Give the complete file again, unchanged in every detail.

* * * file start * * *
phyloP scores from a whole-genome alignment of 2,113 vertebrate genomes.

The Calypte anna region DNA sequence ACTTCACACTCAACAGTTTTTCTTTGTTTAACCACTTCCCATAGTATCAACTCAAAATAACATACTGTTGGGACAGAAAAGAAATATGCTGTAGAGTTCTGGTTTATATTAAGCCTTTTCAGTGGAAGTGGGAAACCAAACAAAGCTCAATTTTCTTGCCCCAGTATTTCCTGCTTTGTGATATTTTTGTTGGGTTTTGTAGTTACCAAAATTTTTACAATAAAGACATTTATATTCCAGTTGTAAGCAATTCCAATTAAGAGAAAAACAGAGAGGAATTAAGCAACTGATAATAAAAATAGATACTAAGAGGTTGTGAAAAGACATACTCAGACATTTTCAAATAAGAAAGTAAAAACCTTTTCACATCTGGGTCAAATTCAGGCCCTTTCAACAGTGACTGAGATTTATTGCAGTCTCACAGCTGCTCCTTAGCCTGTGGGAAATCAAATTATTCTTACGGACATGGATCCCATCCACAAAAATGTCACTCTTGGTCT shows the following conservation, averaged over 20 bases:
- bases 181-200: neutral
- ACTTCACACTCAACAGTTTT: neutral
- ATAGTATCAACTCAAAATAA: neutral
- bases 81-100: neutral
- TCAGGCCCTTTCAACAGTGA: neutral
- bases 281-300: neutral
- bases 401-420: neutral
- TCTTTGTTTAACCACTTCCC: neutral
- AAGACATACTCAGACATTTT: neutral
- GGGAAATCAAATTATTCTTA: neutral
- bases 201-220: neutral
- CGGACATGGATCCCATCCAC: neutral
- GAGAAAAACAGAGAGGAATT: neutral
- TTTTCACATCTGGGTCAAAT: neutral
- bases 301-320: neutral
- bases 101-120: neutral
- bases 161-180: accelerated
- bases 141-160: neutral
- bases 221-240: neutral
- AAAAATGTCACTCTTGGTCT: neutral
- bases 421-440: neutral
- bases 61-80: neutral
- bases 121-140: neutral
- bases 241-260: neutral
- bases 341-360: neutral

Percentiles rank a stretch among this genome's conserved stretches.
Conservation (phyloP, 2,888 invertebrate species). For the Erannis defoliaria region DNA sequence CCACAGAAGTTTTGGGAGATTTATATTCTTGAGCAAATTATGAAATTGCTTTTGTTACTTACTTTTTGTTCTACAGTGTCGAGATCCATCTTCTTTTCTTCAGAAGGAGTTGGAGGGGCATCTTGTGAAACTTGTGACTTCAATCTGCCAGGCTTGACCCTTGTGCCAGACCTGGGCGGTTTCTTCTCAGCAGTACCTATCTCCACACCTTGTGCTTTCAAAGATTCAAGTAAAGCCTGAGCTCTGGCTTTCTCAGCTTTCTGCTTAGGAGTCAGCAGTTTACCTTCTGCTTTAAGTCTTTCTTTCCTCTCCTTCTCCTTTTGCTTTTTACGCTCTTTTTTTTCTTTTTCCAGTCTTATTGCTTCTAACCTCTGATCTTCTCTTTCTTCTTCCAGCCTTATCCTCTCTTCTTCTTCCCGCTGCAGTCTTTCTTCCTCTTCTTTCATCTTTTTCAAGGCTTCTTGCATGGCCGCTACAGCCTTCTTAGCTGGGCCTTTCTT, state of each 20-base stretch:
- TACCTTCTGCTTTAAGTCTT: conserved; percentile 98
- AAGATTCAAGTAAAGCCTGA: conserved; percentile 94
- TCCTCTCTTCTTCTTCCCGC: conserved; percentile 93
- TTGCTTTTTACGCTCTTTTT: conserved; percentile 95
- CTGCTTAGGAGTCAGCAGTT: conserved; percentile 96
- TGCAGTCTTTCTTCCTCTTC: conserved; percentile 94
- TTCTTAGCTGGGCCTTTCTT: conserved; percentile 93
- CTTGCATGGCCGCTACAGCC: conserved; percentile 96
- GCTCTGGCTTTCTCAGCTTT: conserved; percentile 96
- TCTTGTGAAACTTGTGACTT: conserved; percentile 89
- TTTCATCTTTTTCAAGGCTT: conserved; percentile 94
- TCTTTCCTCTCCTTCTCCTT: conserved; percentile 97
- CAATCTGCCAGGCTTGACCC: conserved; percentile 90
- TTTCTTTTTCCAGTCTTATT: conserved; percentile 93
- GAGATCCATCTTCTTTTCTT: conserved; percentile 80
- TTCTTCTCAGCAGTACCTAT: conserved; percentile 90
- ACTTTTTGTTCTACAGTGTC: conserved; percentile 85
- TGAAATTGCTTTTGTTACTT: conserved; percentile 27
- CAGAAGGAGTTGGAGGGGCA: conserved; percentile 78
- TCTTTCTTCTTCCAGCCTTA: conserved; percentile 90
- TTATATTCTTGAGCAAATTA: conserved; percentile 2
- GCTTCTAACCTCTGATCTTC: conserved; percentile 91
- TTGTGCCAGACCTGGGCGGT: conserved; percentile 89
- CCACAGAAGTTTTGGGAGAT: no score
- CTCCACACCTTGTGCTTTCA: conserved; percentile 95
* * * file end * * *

phyloP scores from a whole-genome alignment of 2,113 vertebrate genomes.

The Calypte anna region DNA sequence ACTTCACACTCAACAGTTTTTCTTTGTTTAACCACTTCCCATAGTATCAACTCAAAATAACATACTGTTGGGACAGAAAAGAAATATGCTGTAGAGTTCTGGTTTATATTAAGCCTTTTCAGTGGAAGTGGGAAACCAAACAAAGCTCAATTTTCTTGCCCCAGTATTTCCTGCTTTGTGATATTTTTGTTGGGTTTTGTAGTTACCAAAATTTTTACAATAAAGACATTTATATTCCAGTTGTAAGCAATTCCAATTAAGAGAAAAACAGAGAGGAATTAAGCAACTGATAATAAAAATAGATACTAAGAGGTTGTGAAAAGACATACTCAGACATTTTCAAATAAGAAAGTAAAAACCTTTTCACATCTGGGTCAAATTCAGGCCCTTTCAACAGTGACTGAGATTTATTGCAGTCTCACAGCTGCTCCTTAGCCTGTGGGAAATCAAATTATTCTTACGGACATGGATCCCATCCACAAAAATGTCACTCTTGGTCT shows the following conservation, averaged over 20 bases:
- bases 181-200: neutral
- ACTTCACACTCAACAGTTTT: neutral
- ATAGTATCAACTCAAAATAA: neutral
- bases 81-100: neutral
- TCAGGCCCTTTCAACAGTGA: neutral
- bases 281-300: neutral
- bases 401-420: neutral
- TCTTTGTTTAACCACTTCCC: neutral
- AAGACATACTCAGACATTTT: neutral
- GGGAAATCAAATTATTCTTA: neutral
- bases 201-220: neutral
- CGGACATGGATCCCATCCAC: neutral
- GAGAAAAACAGAGAGGAATT: neutral
- TTTTCACATCTGGGTCAAAT: neutral
- bases 301-320: neutral
- bases 101-120: neutral
- bases 161-180: accelerated
- bases 141-160: neutral
- bases 221-240: neutral
- AAAAATGTCACTCTTGGTCT: neutral
- bases 421-440: neutral
- bases 61-80: neutral
- bases 121-140: neutral
- bases 241-260: neutral
- bases 341-360: neutral

Percentiles rank a stretch among this genome's conserved stretches.
Conservation (phyloP, 2,888 invertebrate species). For the Erannis defoliaria region DNA sequence CCACAGAAGTTTTGGGAGATTTATATTCTTGAGCAAATTATGAAATTGCTTTTGTTACTTACTTTTTGTTCTACAGTGTCGAGATCCATCTTCTTTTCTTCAGAAGGAGTTGGAGGGGCATCTTGTGAAACTTGTGACTTCAATCTGCCAGGCTTGACCCTTGTGCCAGACCTGGGCGGTTTCTTCTCAGCAGTACCTATCTCCACACCTTGTGCTTTCAAAGATTCAAGTAAAGCCTGAGCTCTGGCTTTCTCAGCTTTCTGCTTAGGAGTCAGCAGTTTACCTTCTGCTTTAAGTCTTTCTTTCCTCTCCTTCTCCTTTTGCTTTTTACGCTCTTTTTTTTCTTTTTCCAGTCTTATTGCTTCTAACCTCTGATCTTCTCTTTCTTCTTCCAGCCTTATCCTCTCTTCTTCTTCCCGCTGCAGTCTTTCTTCCTCTTCTTTCATCTTTTTCAAGGCTTCTTGCATGGCCGCTACAGCCTTCTTAGCTGGGCCTTTCTT, state of each 20-base stretch:
- TACCTTCTGCTTTAAGTCTT: conserved; percentile 98
- AAGATTCAAGTAAAGCCTGA: conserved; percentile 94
- TCCTCTCTTCTTCTTCCCGC: conserved; percentile 93
- TTGCTTTTTACGCTCTTTTT: conserved; percentile 95
- CTGCTTAGGAGTCAGCAGTT: conserved; percentile 96
- TGCAGTCTTTCTTCCTCTTC: conserved; percentile 94
- TTCTTAGCTGGGCCTTTCTT: conserved; percentile 93
- CTTGCATGGCCGCTACAGCC: conserved; percentile 96
- GCTCTGGCTTTCTCAGCTTT: conserved; percentile 96
- TCTTGTGAAACTTGTGACTT: conserved; percentile 89
- TTTCATCTTTTTCAAGGCTT: conserved; percentile 94
- TCTTTCCTCTCCTTCTCCTT: conserved; percentile 97
- CAATCTGCCAGGCTTGACCC: conserved; percentile 90
- TTTCTTTTTCCAGTCTTATT: conserved; percentile 93
- GAGATCCATCTTCTTTTCTT: conserved; percentile 80
- TTCTTCTCAGCAGTACCTAT: conserved; percentile 90
- ACTTTTTGTTCTACAGTGTC: conserved; percentile 85
- TGAAATTGCTTTTGTTACTT: conserved; percentile 27
- CAGAAGGAGTTGGAGGGGCA: conserved; percentile 78
- TCTTTCTTCTTCCAGCCTTA: conserved; percentile 90
- TTATATTCTTGAGCAAATTA: conserved; percentile 2
- GCTTCTAACCTCTGATCTTC: conserved; percentile 91
- TTGTGCCAGACCTGGGCGGT: conserved; percentile 89
- CCACAGAAGTTTTGGGAGAT: no score
- CTCCACACCTTGTGCTTTCA: conserved; percentile 95